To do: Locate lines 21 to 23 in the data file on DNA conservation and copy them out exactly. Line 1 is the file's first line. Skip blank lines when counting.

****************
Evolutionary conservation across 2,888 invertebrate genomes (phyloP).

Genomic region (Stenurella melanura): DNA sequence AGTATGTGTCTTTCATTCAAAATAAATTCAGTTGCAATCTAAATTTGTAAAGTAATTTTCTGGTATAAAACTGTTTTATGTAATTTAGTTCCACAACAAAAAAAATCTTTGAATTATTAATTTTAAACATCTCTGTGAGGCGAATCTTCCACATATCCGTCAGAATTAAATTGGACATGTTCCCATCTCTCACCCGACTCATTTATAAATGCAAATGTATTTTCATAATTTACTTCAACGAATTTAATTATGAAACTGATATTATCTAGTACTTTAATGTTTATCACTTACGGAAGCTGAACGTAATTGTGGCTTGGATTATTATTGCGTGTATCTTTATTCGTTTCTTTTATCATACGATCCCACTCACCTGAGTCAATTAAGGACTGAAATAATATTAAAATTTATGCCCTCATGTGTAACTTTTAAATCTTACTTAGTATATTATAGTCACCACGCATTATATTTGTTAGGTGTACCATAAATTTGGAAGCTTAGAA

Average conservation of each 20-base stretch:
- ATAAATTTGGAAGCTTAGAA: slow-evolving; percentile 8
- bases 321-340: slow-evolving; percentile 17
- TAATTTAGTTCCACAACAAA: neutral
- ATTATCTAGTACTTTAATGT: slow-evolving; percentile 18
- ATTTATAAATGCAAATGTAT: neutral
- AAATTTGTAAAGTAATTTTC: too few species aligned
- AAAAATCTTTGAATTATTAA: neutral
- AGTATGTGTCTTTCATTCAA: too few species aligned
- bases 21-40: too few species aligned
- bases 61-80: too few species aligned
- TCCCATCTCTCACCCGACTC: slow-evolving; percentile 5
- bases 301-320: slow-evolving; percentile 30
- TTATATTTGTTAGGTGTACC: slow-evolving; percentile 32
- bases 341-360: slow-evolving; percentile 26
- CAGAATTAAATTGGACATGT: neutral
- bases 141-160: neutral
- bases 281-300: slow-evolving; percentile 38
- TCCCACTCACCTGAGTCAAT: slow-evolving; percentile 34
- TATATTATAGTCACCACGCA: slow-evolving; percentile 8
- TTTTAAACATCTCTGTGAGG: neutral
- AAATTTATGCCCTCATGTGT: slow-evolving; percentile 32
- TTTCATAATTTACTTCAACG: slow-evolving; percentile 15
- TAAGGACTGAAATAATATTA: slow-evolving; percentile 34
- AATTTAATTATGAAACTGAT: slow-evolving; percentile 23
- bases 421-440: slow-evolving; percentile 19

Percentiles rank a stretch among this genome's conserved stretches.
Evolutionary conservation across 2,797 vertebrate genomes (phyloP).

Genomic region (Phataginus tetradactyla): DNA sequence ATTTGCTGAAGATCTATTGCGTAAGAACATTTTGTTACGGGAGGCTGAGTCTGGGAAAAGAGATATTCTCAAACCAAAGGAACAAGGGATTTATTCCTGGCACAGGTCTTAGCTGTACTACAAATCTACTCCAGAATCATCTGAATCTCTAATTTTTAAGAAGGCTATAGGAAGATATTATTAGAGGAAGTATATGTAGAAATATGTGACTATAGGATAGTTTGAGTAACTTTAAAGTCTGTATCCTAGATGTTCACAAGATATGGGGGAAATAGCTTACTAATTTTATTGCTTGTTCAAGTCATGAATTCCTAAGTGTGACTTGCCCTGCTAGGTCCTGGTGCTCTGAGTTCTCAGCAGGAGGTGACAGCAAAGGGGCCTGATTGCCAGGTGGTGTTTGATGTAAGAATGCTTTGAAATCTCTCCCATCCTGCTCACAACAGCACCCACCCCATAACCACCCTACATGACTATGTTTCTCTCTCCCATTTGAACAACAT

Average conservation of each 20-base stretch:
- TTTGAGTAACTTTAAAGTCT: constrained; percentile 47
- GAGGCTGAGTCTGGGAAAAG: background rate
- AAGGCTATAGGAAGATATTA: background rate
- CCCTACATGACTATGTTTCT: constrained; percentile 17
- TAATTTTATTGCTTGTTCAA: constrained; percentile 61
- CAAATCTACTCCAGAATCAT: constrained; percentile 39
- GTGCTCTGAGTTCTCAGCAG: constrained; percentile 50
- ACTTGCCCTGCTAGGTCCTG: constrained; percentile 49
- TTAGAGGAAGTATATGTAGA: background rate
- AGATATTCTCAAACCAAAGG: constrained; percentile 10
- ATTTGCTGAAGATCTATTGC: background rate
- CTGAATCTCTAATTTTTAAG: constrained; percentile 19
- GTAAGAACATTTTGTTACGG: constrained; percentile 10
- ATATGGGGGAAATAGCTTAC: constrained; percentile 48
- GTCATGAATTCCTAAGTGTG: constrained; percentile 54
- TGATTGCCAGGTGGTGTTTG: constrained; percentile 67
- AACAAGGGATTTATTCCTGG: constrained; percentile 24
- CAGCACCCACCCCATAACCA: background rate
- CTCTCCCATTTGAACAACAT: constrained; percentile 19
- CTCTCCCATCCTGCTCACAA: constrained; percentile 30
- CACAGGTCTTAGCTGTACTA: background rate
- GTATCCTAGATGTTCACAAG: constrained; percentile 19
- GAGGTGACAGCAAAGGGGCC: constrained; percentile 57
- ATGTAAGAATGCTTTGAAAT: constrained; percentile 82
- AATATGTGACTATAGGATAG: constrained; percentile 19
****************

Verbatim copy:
- TCCCACTCACCTGAGTCAAT: slow-evolving; percentile 34
- TATATTATAGTCACCACGCA: slow-evolving; percentile 8
- TTTTAAACATCTCTGTGAGG: neutral